Under his direction, the Islamic world would be returned to “dignity, might, rights and leadership”, he said.

“I am the wali (leader) who presides over you, though I am not the best of you, so if you see that I am right, assist me,” he said, dressed in a black turban and robe reminiscent of the last caliphs to rule from Baghdad.

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Iran President to Reporter: US Supports Terrorism In Iraq (English Subtitles)

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What would you do if you were a reporter for the New York Times and you’ve just been invited to a news conference where the president of one of the Middle East’s most influential countries just told you that the United States supports terrorism in Iraq and Syria? What if that same president also told you that the United States is involved in a propaganda war (likely involving your own news publication) in supporting and legitimizing that terror in Syria and Iraq? In the case of Thomas Erdbrink, correspondent for the New York Times, those questions were fairly simple to answer. You just invent news. Watch this video to see Rouhani lash out at the United States and how a correspondent for one of the most influential news publications in the world relays his answers to the world.

 

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Christiane Amanpour Calls For Intervention In Syria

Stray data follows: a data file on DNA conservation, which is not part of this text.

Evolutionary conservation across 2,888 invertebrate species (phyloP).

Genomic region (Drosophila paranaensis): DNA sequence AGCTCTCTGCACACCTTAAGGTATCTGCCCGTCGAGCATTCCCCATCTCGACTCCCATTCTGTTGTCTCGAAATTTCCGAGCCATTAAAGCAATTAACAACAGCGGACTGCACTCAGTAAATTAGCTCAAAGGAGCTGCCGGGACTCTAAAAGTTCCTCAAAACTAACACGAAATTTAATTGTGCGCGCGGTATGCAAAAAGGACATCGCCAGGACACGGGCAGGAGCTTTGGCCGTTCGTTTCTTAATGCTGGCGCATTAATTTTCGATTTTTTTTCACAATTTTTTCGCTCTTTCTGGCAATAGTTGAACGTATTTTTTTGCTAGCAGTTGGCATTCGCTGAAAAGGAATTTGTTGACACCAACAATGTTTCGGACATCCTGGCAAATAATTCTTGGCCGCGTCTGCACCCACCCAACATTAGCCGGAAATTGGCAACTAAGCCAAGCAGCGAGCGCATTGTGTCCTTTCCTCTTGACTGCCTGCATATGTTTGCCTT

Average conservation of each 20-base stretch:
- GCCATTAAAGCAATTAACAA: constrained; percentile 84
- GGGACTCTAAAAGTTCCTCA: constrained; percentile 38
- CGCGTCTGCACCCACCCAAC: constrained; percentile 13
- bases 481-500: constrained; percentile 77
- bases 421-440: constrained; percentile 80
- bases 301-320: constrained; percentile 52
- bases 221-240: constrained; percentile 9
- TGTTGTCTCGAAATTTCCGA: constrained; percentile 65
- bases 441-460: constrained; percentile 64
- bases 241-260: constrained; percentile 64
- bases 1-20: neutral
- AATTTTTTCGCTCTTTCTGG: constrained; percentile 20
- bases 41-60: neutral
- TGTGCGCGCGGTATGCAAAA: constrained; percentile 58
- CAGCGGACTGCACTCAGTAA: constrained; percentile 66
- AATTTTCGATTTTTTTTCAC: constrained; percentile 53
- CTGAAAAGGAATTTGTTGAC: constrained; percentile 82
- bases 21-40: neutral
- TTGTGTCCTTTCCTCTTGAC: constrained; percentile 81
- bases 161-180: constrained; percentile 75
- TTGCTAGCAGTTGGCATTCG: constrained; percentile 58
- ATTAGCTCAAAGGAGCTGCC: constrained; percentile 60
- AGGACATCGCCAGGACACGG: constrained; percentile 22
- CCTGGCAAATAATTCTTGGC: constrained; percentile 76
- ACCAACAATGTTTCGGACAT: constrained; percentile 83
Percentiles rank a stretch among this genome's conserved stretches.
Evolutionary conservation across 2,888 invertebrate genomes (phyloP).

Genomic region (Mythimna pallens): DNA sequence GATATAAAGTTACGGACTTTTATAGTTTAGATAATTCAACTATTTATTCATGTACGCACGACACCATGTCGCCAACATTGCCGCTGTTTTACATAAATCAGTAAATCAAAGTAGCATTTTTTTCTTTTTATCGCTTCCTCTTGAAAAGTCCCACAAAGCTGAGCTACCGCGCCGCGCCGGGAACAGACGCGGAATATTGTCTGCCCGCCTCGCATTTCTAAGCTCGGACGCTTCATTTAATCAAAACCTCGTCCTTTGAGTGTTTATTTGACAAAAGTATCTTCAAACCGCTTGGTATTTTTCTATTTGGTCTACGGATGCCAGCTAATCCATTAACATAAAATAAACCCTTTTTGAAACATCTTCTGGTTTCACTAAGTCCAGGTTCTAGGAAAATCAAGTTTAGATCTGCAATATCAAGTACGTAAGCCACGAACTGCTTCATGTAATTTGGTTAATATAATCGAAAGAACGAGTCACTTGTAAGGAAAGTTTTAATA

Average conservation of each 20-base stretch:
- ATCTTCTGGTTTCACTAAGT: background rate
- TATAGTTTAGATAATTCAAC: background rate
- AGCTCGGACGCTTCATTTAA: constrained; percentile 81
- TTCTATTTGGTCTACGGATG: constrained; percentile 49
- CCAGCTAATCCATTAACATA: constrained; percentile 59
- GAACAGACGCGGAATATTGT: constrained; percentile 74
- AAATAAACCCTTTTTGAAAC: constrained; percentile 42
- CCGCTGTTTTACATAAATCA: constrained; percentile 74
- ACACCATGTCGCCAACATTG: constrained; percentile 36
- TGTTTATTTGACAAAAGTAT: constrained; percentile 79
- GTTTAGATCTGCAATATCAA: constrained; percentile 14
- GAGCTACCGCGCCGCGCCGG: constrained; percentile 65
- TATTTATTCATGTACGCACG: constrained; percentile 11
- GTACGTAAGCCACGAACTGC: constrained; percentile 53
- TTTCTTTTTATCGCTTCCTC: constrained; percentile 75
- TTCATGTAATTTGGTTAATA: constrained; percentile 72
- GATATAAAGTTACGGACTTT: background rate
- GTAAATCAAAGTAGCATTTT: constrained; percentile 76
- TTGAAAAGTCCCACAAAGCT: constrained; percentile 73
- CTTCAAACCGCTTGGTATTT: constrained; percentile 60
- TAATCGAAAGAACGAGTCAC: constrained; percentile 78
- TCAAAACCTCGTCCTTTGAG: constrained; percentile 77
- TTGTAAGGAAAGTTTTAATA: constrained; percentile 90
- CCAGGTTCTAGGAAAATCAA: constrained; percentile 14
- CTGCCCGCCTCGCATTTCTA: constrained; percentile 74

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Christiane Amanpour angrily denounced her fellow panelists on Thursday’s “AC360 Later” for their unwillingness to support American intervention in Syria.

 

Writers Andrew Sullivan, Charles Blow and Christopher Dickey all spoke against intervention, echoing the sentiments of most Americans and of Congress.

 

Amanpour said she could “barely contain” her anger at this position.

 

“How many more times do we have to say that weapons of mass destruction were used?” she said. “And as bad as it is to decapitate somebody, it is by no means equal. We can’t use this false moral equivalence about what’s going on right now. They tried to do it in the Second World War. They tried to do it in Bosnia. They tried to do it in Rwanda and they’re trying to do it now. There is no moral equivalence.”

 

As her panelists tried to interject, Amanpour snapped, “Wait just a second!” Once she had the floor, she continued, “The president of the United States and the most moral country in the world based on the most moral principles in the world, at least that’s the fundamental principle that the United States rests on, cannot allow this to go unchecked, cannot allow this to go unchecked…I’m so emotional about this.”

 

Later, Amanpour tweeted that she was trying to recall “America’s proud history” of liberal interventionism.

 

But how trustworthy is Amanpour’s moral compass? There’s a side of Amanpour rarely depicted in mainstream American media. An old obtained tape reveals how Amanpour describes CNN executives calling their viewers “Stupid” and how Amanpour could very well agree with that position.

 

 

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The New White Man’s Burden? A review of Humanitarian Imperialism

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Jean Bricmont’s powerful Humanitarian Imperialism is a timely critique of Western interventionism — that which is argued as being for the sake of human rights and which has been a subject of great debate as of late due to the ongoing conflict in Syria.

 

Humanitarian interventionism is defined by Bricmont as follows: